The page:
When you get to the end of the large Blue Room, preferably you should go into the Red Room next. To get to the Red Room you walk through a smaller, darker space. As you do this there is a slope downwards, in a dark grey flooring, different to the previous wooden floor. In this space, (called the Nash Vestibule), there are a number of panels with information about, and examples of, the various fabrics depicted in the exhibition's portraits which, you are welcome to touch.
From the Red Room you then proceed to the Green Room. Off the Green Room there are two small dark rooms, one at either end. These are called the Cabinet Rooms - in the Cabinet Room at the far end, nearest the exit door, there may be a loud humming noise from the electrics.
To exit the exhibition you must make your way back into the Green Room where, at the far end you will find an exit door. When you leave the Green Room you come into a brightly lit space. There may be a slight flickering effect from the lights. In front of you is a place for visitors to return their audio guide. You put the headphones on the rack and the audio player machine in the box on the desk. To the left is a short staircase which leads to staff areas of the Gallery and a lecture space, but this is not part of the exhibition.
Turn right and you will be back at the audio guide desk. You can give back other borrowed guides and equipment here.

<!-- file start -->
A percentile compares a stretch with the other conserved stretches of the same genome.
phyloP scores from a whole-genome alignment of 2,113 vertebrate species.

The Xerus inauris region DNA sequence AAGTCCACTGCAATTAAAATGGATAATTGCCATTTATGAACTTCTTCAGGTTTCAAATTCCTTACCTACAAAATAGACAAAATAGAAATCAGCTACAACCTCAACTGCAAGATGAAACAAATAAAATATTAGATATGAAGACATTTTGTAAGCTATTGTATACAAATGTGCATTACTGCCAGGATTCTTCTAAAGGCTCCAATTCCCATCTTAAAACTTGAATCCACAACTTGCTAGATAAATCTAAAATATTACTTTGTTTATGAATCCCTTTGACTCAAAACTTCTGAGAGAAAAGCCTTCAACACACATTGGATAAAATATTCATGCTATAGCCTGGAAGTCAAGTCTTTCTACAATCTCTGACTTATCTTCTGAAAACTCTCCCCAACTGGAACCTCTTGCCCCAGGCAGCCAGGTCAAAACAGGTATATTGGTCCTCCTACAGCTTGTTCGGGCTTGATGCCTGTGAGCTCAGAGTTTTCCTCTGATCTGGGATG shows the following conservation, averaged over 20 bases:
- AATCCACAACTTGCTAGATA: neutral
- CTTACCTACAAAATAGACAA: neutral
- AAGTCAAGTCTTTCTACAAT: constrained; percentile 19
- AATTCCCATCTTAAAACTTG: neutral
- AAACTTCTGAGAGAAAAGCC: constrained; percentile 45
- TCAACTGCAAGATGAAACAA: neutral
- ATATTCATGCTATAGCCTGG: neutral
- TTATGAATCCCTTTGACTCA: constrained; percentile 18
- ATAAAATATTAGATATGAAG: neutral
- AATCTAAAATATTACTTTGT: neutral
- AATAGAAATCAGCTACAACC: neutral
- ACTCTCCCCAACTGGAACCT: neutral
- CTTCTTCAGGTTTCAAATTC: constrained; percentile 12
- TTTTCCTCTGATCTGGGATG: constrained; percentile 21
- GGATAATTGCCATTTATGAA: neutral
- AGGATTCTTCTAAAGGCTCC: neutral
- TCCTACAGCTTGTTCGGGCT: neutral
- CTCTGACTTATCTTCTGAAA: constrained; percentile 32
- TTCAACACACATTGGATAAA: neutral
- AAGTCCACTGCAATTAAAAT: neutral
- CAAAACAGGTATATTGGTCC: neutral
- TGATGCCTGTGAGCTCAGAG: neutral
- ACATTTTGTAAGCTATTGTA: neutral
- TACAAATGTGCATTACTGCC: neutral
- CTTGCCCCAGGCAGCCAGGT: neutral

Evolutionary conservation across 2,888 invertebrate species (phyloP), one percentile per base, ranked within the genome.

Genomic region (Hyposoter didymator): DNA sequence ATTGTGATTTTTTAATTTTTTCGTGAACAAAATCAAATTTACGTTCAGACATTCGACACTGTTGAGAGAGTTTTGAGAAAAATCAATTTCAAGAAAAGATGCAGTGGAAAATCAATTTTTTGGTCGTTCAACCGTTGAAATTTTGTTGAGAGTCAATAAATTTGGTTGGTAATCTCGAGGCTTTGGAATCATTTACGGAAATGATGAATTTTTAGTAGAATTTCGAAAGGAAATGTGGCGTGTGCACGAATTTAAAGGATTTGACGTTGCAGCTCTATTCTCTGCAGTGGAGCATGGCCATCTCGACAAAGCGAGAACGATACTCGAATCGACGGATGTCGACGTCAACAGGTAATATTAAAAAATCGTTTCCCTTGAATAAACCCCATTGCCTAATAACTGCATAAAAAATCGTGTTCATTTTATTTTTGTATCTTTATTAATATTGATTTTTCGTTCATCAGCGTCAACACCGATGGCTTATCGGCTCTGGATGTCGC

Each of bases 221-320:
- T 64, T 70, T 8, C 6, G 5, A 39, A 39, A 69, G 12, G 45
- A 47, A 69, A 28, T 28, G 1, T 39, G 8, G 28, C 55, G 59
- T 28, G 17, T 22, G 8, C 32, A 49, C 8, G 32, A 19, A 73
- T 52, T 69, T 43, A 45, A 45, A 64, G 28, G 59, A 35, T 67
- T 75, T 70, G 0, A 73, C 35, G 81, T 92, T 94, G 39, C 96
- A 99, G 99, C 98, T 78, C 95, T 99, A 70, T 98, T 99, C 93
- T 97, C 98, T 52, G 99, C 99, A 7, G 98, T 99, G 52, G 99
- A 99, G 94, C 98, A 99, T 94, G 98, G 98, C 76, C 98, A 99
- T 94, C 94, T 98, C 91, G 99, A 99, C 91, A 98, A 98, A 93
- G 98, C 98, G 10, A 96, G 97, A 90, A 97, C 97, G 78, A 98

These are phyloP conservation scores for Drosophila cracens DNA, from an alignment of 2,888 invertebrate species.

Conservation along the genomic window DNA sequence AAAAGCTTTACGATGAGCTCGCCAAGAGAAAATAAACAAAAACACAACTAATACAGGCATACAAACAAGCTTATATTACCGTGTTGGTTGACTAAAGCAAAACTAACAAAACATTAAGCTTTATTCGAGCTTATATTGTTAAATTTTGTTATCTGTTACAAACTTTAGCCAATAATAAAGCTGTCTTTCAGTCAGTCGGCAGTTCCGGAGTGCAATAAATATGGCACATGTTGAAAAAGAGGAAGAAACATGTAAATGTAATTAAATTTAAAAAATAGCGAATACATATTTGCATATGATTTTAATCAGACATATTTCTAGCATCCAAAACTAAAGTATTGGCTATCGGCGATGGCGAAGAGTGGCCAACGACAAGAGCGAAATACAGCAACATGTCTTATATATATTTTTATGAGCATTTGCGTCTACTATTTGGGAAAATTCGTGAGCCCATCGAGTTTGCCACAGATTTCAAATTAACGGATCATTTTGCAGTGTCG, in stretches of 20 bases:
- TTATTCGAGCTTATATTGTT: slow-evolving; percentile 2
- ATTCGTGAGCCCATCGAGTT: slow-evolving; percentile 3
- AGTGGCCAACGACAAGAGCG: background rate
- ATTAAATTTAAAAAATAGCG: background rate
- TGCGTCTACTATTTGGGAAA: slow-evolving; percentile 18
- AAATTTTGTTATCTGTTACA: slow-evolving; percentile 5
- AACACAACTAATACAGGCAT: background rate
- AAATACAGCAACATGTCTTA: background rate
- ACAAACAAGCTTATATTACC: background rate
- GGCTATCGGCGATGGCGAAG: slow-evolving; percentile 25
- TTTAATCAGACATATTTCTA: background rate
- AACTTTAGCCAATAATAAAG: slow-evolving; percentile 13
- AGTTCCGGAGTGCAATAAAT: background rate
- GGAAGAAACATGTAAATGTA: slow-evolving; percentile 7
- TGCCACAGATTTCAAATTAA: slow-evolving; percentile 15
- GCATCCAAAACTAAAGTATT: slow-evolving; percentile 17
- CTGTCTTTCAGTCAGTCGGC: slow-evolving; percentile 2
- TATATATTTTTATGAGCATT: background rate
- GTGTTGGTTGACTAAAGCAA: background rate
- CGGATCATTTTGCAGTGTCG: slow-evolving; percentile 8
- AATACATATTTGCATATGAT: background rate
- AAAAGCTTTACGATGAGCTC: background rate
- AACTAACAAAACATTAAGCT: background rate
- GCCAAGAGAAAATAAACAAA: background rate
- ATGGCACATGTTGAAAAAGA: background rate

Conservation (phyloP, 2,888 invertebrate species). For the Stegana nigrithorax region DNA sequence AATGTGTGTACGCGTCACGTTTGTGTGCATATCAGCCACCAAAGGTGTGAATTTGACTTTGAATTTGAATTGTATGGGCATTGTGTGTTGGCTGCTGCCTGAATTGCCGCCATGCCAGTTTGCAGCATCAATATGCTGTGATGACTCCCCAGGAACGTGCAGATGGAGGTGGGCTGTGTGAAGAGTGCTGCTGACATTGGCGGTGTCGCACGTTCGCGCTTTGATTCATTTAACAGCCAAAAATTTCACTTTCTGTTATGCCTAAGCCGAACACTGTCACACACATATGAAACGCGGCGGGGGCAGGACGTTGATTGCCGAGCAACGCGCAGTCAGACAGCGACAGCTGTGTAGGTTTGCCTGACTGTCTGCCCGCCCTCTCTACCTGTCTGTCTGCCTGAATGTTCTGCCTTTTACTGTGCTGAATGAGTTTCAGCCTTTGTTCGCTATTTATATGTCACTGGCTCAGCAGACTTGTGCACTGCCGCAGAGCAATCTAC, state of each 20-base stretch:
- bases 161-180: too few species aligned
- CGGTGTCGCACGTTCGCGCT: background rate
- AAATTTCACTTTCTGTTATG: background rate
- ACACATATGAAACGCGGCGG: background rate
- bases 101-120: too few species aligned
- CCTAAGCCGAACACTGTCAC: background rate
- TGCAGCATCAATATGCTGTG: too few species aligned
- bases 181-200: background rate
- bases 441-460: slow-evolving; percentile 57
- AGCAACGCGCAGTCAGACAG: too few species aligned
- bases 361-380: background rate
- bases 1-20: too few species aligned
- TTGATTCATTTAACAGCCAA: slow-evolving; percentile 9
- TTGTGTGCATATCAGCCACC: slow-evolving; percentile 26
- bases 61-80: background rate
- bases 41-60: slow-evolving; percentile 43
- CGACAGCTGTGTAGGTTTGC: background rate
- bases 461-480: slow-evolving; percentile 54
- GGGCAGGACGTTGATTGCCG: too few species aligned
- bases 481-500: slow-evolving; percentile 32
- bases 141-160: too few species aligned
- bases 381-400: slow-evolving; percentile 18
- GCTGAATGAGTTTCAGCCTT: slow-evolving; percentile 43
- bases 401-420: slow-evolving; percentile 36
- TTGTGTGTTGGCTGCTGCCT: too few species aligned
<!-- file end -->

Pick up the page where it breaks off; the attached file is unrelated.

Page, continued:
Before you leave, there is one final portrait in a room to your right as you exit. This is the small Blue Room and it contains a single two metre high painting, 'Portrait of a Man in Red'. Upon exiting the small Blue Room, you can use the lift or the stairs to get back down to the ground floor. Remember to collect your belongings from the cloakroom if you left some there. You exit the same way you came in.
The entrance to the shop is in the Gallery Foyer, you can visit the shop before or after the exhibition.
The shop is very brightly lit. There are central ceilings lights and a lot of glass cabinets with lights. To the left, as you enter, there is a ramp taking you up to the higher level. The ramp brings you up near the jewellery counter where there is a lot of bright light and glass. There are also three stairs up to the higher level. Theses are made of stone, and can be difficult to see when coming down. Please be careful. You exit the shop the same way you came in.